The training is interesting. We start our training by running 6-10 km. So far, I’ve done this on my own due to miscommunications about where and when to meet for the group runs. When we arrive at the gym, we skip rope for about ten minutes (or in my case, as long as I can) and do various other warm-ups. This is not the easy feat it used to be when I was ten years old. As I finish, I have visions of Rocky slapping his rope on the ground after a particularly grueling, but successful workout. Yeah, not quite there.
As the trainers tape up my hands and I don boxing gloves, my visions switch from Rocky to Million Dollar Baby. Somehow when I signed up for this, I was picturing the kickboxing classes I used to take back at my American gym where a girl could still be a girl and get a good workout. Decked out as I am here, surrounded by the smell of sweat and testosterone (yes, here I believe you can actually smell testosterone … or maybe I’m just confusing that with body odor), I’m feeling less feminine than I’m comfortable feeling. But I believe a little discomfort is good for expanding boundries … and I only paid for a week of training. I don’t really think I’ll grow hair on my chest before then, so what the heck? I’m getting a great workout … and interesting language lessons!
We don’t spar with each other during the lessons. We actually review various offensive and defensive techniques and then put them to the test against a trainer who’s wearing pads and calls out the kicks or punches we should use. Between each session, another trainer poors water in our mouths (our hands are still in the boxing gloves) and then gives us a mini-muscle massage.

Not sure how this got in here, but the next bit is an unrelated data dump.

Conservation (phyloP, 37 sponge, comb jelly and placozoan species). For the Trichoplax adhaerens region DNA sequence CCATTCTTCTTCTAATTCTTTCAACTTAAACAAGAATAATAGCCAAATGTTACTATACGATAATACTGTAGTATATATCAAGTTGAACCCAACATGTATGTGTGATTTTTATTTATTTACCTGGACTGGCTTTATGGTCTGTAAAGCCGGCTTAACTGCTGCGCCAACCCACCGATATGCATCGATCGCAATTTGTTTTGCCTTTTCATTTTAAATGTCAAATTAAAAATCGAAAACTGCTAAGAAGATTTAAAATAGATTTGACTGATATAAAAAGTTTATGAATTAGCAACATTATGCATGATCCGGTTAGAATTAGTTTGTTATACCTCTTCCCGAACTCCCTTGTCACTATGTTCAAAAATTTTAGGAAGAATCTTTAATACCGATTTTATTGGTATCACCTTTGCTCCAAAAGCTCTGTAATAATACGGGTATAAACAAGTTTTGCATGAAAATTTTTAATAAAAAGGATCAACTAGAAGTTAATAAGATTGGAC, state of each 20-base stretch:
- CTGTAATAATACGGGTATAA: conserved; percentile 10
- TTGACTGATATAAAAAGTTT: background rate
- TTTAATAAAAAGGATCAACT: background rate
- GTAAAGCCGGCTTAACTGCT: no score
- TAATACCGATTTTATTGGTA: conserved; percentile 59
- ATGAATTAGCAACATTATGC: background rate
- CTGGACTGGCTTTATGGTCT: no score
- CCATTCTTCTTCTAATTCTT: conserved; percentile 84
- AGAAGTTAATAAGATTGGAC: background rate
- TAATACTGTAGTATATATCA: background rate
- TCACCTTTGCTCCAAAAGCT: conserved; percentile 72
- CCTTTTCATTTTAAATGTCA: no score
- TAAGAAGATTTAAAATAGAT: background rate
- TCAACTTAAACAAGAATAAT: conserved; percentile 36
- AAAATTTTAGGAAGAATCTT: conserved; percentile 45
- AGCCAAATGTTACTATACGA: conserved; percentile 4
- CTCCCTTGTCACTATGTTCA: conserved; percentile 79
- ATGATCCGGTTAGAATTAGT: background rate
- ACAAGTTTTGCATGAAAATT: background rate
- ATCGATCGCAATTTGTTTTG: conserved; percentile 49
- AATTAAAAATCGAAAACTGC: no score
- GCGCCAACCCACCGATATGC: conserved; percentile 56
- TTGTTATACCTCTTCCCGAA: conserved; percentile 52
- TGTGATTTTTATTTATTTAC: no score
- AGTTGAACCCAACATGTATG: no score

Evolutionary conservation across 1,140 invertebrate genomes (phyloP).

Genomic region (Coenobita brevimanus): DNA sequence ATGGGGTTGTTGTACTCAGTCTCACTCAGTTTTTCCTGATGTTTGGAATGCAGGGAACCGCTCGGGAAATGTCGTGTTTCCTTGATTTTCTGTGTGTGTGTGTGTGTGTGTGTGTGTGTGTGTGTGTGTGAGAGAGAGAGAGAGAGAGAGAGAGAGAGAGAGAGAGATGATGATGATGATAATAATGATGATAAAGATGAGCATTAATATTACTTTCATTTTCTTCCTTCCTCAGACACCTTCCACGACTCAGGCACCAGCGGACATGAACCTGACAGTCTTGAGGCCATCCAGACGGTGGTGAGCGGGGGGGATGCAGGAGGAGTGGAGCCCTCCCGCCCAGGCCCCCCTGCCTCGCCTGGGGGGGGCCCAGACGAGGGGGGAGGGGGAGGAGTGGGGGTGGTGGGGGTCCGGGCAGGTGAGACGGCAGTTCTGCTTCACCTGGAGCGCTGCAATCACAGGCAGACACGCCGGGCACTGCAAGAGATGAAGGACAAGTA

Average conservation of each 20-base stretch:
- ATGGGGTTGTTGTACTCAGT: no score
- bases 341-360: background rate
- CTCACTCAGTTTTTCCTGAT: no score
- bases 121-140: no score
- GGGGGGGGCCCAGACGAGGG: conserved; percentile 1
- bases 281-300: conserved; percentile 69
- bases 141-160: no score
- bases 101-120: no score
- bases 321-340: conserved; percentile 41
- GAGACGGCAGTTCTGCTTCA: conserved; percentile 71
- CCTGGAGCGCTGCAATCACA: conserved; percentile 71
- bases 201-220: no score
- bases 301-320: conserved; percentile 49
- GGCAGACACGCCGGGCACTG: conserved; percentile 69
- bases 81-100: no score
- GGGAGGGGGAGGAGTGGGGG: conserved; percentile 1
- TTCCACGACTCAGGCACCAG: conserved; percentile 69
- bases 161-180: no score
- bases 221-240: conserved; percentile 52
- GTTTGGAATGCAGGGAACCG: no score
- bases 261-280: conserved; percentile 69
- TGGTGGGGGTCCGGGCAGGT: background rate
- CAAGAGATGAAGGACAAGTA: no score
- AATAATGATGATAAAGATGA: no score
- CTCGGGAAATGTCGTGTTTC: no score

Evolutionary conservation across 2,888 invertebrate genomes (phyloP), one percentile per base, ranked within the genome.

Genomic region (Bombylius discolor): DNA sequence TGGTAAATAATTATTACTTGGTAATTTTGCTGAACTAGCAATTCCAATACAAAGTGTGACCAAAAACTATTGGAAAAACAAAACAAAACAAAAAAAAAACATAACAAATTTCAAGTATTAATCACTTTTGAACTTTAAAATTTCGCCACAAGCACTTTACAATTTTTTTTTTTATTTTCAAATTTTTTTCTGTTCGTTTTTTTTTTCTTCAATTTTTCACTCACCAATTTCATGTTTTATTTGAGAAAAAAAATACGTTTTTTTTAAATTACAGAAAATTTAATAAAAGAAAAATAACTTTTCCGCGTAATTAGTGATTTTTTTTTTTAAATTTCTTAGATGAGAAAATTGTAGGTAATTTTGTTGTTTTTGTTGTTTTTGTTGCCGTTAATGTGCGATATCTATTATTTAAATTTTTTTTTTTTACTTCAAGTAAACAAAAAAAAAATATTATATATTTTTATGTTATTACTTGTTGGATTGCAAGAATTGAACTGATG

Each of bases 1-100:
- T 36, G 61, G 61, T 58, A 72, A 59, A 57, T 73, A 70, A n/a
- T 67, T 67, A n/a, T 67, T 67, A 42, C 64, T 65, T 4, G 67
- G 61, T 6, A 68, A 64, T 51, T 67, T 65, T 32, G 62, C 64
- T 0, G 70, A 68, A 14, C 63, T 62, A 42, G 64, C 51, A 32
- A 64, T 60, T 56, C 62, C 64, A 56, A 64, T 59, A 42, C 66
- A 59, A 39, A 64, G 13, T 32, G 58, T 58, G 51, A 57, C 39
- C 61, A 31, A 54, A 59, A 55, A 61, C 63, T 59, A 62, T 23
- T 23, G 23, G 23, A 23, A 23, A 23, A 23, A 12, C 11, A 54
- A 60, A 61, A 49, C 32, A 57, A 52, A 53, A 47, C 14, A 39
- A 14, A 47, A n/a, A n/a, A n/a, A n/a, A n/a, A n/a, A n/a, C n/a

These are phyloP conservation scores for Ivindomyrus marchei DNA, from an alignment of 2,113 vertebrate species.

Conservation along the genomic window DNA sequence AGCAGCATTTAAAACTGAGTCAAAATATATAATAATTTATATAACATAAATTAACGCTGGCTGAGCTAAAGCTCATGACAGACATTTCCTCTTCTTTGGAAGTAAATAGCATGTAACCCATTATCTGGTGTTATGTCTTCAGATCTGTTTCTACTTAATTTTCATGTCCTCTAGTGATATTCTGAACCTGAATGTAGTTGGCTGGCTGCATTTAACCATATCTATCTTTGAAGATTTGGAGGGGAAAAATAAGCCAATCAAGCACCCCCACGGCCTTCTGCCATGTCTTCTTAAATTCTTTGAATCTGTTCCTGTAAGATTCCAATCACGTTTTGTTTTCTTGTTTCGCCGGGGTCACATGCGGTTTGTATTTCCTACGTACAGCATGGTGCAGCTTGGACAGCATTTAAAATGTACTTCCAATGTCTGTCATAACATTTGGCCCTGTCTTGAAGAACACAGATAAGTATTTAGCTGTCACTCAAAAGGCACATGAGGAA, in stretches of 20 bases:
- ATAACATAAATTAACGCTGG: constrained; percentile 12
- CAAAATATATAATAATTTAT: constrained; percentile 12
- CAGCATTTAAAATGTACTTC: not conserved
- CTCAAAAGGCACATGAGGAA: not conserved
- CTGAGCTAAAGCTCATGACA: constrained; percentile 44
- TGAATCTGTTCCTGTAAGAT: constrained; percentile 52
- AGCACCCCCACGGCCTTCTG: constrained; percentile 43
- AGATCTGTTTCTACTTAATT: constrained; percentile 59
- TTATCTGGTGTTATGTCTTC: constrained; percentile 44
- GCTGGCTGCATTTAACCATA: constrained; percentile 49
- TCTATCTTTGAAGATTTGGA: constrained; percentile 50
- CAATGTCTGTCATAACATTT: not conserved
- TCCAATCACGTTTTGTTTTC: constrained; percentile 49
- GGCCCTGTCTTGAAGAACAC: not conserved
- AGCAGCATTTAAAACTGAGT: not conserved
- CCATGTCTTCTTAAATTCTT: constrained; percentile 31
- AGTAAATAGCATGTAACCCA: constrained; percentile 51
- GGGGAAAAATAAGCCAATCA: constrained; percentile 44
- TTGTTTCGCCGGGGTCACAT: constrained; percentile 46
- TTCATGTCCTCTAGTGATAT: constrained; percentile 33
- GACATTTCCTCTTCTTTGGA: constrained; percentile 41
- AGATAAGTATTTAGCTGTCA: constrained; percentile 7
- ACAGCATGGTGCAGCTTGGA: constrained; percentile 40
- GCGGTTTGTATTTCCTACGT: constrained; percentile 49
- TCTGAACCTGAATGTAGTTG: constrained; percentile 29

Besides being bathed in sweat at the end of the session, the other gym highlights for me are the four-week old puppies who live on sight and the fabulous array of Thai food brought in from the market that we share family style after the workout.
Another new experience for me in Pai is campucha, a tea made from mushrooms that tastes like apple cider with a kick. The owner of The Good Life, where my friends and I enjoy campucha, swears there’s no alcohol in it, but we know we get a buzz after drinking only a little. Must be the mushrooms. My daily routine in Pai has evolved into a morning Muay Thai workout, snoozing or emailing from the poolside hammock at the guesthouse or taking my motorbike out into the Pai countryside. Most evenings, you’ll find me, my German friend Daniela and a few other assorted travelers hanging out at The Good Life sharing campucha and discussing the philosophy of life. We’ve concluded it’s good (life … but campucha too).
The night I arrived in Pai, after settling into my guesthouse, I drove my motorbike toward town. As I got closer, I saw some beautiful and mysterious glowing orange lanterns floating about thirty feet off the ground and rising into the air. Mesmerized, I stopped to watch for a moment. In a few minutes, I came to the bridge to town where people were lighting the lanterns and releasing them. The hot air from the mini fires created the warm glow and also carried the lanterns up into the air. I’ve since learned that these Chinese lanterns are used only in the northern part of Thailand. People use them to deliver their wishes and prayers to the skies or alternatively to carry their bad luck far away. Either way, it was a lovely and magical welcome to this unusual little crossroads in the world.
Would YOU settle for just a slice of this Pai?
Additional photos for this and other blog entries can be found on the “Photos of Her Adventure” page of this blog.3 comments